Murphy’s Love: Engagement Pressure

Dear Stacy:
My girlfriend and I have been dating since college and living together for a few years. She wants to get married. I think she’s feeling pressure from friends who are getting engaged and starting families. I don’t necessarily not want to get married, I’m just not feeling the need to do it right now. She is trying not to pressure me, but it worries her (she wants to have kids, she is worried about her age) and that affects our relationship. Should I just do it even if I’m not ready?

–No Rush

Dear No Rush:

I really love your choice of words here, as I think you know I’m not about to say anyone should go ahead and get married, even if they’re “not ready.” But a realistic follow-up question from me would have to be, do you know why you’re not ready now? Is this something you’re working on in any way, shape or form? Or are you just sitting on the sidelines, watching Girlfriend serve her time as a bridesmaid and baby-shower hostess, and waiting for her anxiety to launch her off into the stratosphere so you don’t have to ask yourself any hard questions?

This is a very tricky situation for Girlfriend. She has spent (what sounds like) years in a relationship with you, reaching the (seemingly universal) stage where friends far and wide start making the big commitments to one another – moving in, getting engaged, having kids. She knows that she wants more than cohabitation, and she’s told you that. Now she has to walk the narrow line of waiting for you to make up your mind, while also not appearing anxious or needy in any way. But shouldn’t this kind of major life decision invite some kind of anxiety? Aren’t the big choices the kind that require conversation and communication? Why is this just your decision to make?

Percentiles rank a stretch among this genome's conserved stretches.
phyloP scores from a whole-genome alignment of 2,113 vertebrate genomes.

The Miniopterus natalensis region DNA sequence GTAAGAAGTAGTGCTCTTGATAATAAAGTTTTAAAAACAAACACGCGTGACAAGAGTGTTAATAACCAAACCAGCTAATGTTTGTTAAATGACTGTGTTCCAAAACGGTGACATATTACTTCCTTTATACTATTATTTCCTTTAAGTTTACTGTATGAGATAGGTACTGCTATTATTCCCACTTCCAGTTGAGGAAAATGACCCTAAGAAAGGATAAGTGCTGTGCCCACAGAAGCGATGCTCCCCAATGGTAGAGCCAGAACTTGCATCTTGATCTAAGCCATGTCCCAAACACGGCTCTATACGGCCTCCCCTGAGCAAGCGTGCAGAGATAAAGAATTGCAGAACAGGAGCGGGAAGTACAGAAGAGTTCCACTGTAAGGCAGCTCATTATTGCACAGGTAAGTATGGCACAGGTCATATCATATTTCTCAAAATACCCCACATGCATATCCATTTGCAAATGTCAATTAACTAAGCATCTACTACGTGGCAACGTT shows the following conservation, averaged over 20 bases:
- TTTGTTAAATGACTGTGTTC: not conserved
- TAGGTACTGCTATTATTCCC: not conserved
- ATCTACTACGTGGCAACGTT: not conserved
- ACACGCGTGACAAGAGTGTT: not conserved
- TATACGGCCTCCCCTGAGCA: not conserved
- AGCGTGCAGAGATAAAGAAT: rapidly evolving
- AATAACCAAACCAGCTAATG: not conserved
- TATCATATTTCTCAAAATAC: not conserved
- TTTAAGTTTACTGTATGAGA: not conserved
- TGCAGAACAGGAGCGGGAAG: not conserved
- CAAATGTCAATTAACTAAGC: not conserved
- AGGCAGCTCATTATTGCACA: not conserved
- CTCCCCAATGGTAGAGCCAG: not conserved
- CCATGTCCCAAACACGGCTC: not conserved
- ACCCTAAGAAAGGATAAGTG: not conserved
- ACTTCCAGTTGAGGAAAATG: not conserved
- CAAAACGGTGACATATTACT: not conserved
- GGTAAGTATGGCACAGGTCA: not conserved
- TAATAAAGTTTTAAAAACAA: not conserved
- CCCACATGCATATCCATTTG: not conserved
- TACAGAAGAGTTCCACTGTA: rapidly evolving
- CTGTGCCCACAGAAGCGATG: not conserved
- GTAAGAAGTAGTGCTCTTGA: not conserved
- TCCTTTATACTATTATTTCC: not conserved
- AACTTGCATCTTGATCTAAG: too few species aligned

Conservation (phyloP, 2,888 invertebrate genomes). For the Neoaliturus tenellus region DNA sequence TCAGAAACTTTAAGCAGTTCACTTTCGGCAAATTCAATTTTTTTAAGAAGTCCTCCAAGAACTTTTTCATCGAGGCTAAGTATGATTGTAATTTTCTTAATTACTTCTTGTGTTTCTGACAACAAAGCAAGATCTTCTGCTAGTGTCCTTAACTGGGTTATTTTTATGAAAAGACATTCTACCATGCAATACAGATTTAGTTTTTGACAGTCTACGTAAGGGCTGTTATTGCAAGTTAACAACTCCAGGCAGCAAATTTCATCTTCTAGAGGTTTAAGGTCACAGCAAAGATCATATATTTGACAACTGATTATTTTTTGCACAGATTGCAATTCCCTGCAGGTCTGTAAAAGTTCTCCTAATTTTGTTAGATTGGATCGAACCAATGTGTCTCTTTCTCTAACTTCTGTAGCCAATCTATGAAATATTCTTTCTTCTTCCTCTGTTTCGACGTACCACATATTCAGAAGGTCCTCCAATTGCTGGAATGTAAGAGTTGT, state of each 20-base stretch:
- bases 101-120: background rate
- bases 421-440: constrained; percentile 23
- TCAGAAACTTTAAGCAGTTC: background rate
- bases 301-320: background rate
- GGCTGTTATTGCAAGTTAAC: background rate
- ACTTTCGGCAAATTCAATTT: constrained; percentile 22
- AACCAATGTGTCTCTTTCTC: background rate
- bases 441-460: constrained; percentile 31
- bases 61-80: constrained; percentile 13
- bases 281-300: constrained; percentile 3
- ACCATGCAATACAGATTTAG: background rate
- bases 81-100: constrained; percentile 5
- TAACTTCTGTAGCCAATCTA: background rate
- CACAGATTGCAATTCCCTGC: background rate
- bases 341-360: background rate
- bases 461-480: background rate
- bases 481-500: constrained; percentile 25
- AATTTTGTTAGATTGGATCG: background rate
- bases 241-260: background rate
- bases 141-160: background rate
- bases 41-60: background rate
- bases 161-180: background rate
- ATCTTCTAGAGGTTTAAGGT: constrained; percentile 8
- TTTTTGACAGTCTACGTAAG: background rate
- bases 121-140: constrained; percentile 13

Yes, you say she wants to get married, and I am going to amend that sentence to say she knows she wants to get married to you. It’s your turn to decide if you want to get married to her. Do it soon. If you have a reason that is preventing your decision-making – one that is not about her and outside of her control, like a family history of divorce, or a fear of the Chicken Dance – get thee to a therapist and figure it out. If the reason is about her then, also, do not delay. Put your cards on the table because you are not helping her get what she wants if you know what you don’t want and you don’t tell her about it. That’s not fair. You say her worrying impacts your relationship – the answer isn’t for you to rush into something you don’t really want. The answer is for you to really do some self-exploration and figure out what you do want.

Stacy Notaras Murphy ( is a licensed professional counselor and certified Imago Relationship therapist practicing in Georgetown. This column is meant for entertainment only, and should not be considered a substitute for professional counseling. Send your confidential question to

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